In both trials the judges abused archaic provisions within Cambodia’s legal system according to which evidence does not need to be introduced in hearings in order to be considered in a judgment. As a result, many members of the security forces, who had made key statements to the police and investigating judges prior to the hearings as civil parties or victims alleging they suffered harm from violence instigated or perpetrated by the accused, were not present at trial. Over defense objections that this did not allow their allegations to be challenged, the trial judges allowed their statements simply to be read out by the court clerk.
The verdicts in these trials come a week after the Cambodian government pushed through the National Assembly new laws on the organization of the courts and its oversight body, the Supreme Council of Magistracy. The laws provide the government formal control over the courts, in violation of international law and contrary to Cambodia’s constitution, which calls for separation of powers and an independent judiciary.
“These trials show the extent to which Prime Minister Hun Sen’s intensely partisan security forces and government-controlled courts are cynically flaunting their power and misusing the law,” Adams said. “Cambodia’s donors should publicly denounce these convictions and work together to demand amendment of recent laws that strengthen government control over the courts.”
The three trials for which sentences where handed down on June 30, 2014, raised several serious fair trial concerns.
Untested or Absent Identification Evidence
The Yakjin and Veng Streng trial judges’ apparently heavy reliance on untested pre-trial security force statements to convict the accused in these cases violated their fundamental right to an adversarial hearing and thus the Cambodian judiciary’s obligation under international law to act independently and impartially. Under the International Covenant on Civil and Political Rights (ICCPR), to which Cambodia is a party, defendants have the right “[t]o examine, or have examined, the witnesses against him and to obtain the attendance and examination of witnesses on his behalf under the same conditions as witnesses against him.” In judgments in 1990 and 1993, the European Court of Human Rights rejected the use of such pre-trial statements in France. As a result, French law was amended to ensure conformity with international standards.
Such statements included those by gendarmes in the Veng Sreng case in which they suggested they had identified the 10 defendants from a post-arrest group mug shot. They indicated that these gendarmes had not followed any of the kinds of standard procedures necessary in order to establish a positive and thus reliable identification of the suspects.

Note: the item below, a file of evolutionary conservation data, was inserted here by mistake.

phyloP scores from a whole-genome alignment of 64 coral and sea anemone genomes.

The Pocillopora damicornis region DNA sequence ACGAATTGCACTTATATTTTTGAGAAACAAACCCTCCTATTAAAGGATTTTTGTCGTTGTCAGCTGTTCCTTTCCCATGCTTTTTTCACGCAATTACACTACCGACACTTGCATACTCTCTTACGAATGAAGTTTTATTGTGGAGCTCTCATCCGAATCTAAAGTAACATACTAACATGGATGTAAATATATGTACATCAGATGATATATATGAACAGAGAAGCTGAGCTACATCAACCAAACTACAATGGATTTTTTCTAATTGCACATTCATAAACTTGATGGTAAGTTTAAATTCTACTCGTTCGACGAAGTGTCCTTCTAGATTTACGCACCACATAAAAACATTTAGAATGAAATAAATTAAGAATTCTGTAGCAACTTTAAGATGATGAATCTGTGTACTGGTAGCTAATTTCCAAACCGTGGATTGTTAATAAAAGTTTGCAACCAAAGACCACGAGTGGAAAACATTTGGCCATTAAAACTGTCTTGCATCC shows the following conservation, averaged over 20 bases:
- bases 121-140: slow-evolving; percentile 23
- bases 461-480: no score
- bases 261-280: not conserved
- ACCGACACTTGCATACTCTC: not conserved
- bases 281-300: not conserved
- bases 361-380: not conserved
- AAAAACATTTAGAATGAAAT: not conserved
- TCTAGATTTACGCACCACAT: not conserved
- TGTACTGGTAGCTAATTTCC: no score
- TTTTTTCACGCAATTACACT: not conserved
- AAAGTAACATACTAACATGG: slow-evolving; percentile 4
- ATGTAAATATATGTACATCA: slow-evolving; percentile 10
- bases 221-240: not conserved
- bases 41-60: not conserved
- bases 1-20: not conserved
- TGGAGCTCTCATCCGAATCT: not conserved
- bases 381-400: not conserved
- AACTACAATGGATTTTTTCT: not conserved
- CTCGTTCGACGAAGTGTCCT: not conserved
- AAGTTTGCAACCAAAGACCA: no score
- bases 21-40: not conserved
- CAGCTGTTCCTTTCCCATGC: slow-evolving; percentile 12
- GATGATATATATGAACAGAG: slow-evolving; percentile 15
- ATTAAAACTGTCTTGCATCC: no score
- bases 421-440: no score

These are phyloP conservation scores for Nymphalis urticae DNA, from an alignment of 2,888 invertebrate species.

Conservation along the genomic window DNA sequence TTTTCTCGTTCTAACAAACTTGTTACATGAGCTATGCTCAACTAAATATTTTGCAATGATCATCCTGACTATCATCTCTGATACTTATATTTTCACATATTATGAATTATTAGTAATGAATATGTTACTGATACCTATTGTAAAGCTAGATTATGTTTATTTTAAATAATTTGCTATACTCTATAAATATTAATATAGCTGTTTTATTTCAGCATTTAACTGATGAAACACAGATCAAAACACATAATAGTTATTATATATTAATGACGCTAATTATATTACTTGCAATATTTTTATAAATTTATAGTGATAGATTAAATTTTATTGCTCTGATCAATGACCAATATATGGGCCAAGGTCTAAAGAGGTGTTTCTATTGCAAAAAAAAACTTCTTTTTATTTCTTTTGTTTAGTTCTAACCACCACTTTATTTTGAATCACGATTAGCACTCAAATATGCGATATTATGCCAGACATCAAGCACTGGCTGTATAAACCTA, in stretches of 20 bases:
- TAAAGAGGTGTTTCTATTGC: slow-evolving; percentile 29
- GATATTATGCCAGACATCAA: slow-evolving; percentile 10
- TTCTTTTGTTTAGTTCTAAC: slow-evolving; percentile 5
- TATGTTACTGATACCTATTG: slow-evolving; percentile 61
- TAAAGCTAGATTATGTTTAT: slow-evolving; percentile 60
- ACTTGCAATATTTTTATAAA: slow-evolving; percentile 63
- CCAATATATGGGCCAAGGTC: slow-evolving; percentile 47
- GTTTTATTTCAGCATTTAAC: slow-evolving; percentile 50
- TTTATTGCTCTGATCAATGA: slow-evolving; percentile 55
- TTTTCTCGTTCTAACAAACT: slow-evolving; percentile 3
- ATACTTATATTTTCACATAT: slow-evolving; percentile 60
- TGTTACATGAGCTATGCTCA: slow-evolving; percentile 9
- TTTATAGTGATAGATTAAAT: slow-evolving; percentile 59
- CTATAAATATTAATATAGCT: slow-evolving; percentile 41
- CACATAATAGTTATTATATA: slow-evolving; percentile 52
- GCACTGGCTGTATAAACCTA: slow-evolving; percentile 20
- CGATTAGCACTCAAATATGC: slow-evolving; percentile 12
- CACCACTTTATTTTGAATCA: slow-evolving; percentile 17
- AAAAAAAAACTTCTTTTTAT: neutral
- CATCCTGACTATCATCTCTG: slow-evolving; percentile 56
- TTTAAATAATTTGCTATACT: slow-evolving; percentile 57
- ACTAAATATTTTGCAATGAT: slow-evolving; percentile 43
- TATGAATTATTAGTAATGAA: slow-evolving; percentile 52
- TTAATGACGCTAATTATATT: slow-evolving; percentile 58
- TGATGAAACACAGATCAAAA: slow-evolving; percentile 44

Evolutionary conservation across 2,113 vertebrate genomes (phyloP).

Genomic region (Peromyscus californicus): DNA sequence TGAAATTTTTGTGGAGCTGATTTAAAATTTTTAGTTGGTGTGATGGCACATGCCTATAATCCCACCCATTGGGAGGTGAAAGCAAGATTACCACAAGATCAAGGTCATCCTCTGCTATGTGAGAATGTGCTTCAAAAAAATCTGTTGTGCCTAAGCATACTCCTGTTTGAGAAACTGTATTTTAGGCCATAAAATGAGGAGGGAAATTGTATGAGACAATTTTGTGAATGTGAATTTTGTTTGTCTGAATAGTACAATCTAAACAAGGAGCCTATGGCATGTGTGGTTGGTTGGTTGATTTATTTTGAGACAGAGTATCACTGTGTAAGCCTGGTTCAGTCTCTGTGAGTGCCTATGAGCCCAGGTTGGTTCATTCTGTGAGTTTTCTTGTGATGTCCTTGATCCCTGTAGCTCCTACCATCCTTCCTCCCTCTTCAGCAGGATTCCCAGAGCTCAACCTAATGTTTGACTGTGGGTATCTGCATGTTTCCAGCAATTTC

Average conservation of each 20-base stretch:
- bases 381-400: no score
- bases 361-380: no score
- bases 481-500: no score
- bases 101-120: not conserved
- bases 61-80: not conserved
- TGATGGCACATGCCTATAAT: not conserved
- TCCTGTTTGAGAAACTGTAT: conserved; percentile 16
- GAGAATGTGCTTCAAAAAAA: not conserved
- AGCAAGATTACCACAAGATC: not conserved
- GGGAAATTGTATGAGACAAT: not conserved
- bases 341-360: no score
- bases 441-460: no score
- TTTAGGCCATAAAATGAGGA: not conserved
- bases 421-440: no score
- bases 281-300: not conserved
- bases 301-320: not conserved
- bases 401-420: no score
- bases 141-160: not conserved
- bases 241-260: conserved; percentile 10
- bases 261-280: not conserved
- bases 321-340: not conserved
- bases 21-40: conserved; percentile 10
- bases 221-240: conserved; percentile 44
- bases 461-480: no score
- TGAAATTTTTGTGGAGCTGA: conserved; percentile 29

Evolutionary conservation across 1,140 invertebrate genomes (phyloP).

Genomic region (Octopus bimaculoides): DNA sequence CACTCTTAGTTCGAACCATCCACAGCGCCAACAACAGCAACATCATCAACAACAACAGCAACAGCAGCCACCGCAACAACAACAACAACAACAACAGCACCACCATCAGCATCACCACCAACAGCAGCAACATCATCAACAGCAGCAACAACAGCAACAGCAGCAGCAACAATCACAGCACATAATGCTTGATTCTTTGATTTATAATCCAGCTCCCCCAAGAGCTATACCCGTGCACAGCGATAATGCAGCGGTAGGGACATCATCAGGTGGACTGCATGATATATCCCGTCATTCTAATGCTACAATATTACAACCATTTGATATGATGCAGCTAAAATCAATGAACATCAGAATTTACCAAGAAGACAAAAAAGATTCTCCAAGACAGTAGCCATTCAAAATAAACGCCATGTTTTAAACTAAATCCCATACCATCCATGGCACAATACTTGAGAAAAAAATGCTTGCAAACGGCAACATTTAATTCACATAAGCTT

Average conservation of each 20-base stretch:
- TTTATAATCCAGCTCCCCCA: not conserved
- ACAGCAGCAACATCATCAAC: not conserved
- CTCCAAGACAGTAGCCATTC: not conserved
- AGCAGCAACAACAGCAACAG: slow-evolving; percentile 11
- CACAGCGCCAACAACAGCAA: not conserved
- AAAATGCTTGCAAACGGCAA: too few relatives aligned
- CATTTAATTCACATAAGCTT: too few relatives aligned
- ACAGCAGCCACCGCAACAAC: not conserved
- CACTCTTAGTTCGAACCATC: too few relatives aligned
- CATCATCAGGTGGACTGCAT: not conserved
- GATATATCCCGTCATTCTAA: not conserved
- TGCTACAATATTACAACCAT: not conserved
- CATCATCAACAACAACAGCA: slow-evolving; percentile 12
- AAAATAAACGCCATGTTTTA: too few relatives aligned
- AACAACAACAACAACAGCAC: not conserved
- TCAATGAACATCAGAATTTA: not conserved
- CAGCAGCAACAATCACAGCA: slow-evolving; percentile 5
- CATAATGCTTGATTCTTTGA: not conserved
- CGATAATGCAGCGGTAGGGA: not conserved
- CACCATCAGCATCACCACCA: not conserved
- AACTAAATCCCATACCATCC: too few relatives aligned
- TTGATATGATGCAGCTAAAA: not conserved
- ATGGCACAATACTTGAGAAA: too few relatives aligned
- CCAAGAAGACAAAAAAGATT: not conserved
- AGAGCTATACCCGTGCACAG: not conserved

Other than these gendarme statements, no evidence was presented in either the Yakjin or Veng Sreng cases positively identifying any defendant as directly participating in any act of violence or causing damage. The only evidence linking any accused in either case to the direct perpetration of violence was the admission by one defendant in the Veng Sreng trial that he was carrying a bottle filled with gasoline on his motorbike when he was arrested; although he claimed he intended not to throw it but to use it to refuel the bike. No evidence was presented that he attempted, carried out, or caused any damage. The evidence against Vorn Peou and others in the Yakjin case charged with instigation generally sustained their assertions that they were either in fact urging nonviolence or simply observing.
Defective Limitation of Scope
The trial judges in the Yakjin and Veng Sreng cases determined that since only the 23 people charged with violence against the security forces and other crimes were on trial, evidence that the security forces had instigated or were the main or most serious perpetrators of violence was outside the scope of the proceedings and thus inadmissible. This denied the defense the opportunity to adduce evidence to argue that the prosecution was misrepresenting facts in order to convict individuals wrongfully arrested to blame them for all the violence that occurred. The judge in the Yakjing case even admonished defendants not to testify that security forces had planted evidence against them, suggesting that such allegations were also outside the scope of proceedings. The judge also blocked development of evidence that some of the damage to property attributed to demonstrators was in fact inflicted by Brigade 911 troops, some of whom were allegedly operating in civilian clothes as provocateurs.
The court’s one-sided approach relies on the persistent refusal of the authorities and the judiciary to seriously investigate and bring to trial members of the security forces responsible for the deaths and injuries resulting from excessive use of force on November 12, 2013, and January 2-3, 2014, and at other times. The prosecution and judges could have held two parallel trials with separate, but related scopes, to prosecute both members of the security forces and ordinary civilians implicated in acts of violence.
Preference for Inculpatory Over Exculpatory Evidence
The judges in the Yakjin and Veng Sreng cases also displayed a greater readiness to allow presentation of inculpatory rather than exculpatory evidence in the scope of the trial, including new evidence not included in the pre-trial case file produced by the prosecution and investigating judges. For example, at the Yakjin trial, an official of the Ministry of Religion and Cults declared that Buddhist monks whom were expected to provide exculpatory evidence to the effect that the activist defendants had opposed worker violence would not be allowed to testify, asserting that to do so would be contrary to monastic discipline. The trial judge agreed, and the monks did not appear.
Similarly, late in the Yakjin proceedings, this judge himself introduced video evidence upon which the prosecution relied to inculpate the accused. Although under Cambodian law, a trial judge “may order that exhibits be presented” during a hearing, doing so – as in this case – in a manner that gives the defense no time to prepare or present a response undermines the rights of the accused.
This facilitated the prosecution in making a last minute request to increase the charges of incitement against Vorn Peou and one of his fellow activists to the more serious one of instigation. The judge immediately took this request under consideration, again without giving the defense a proper opportunity to reply, and upheld it in his judgment.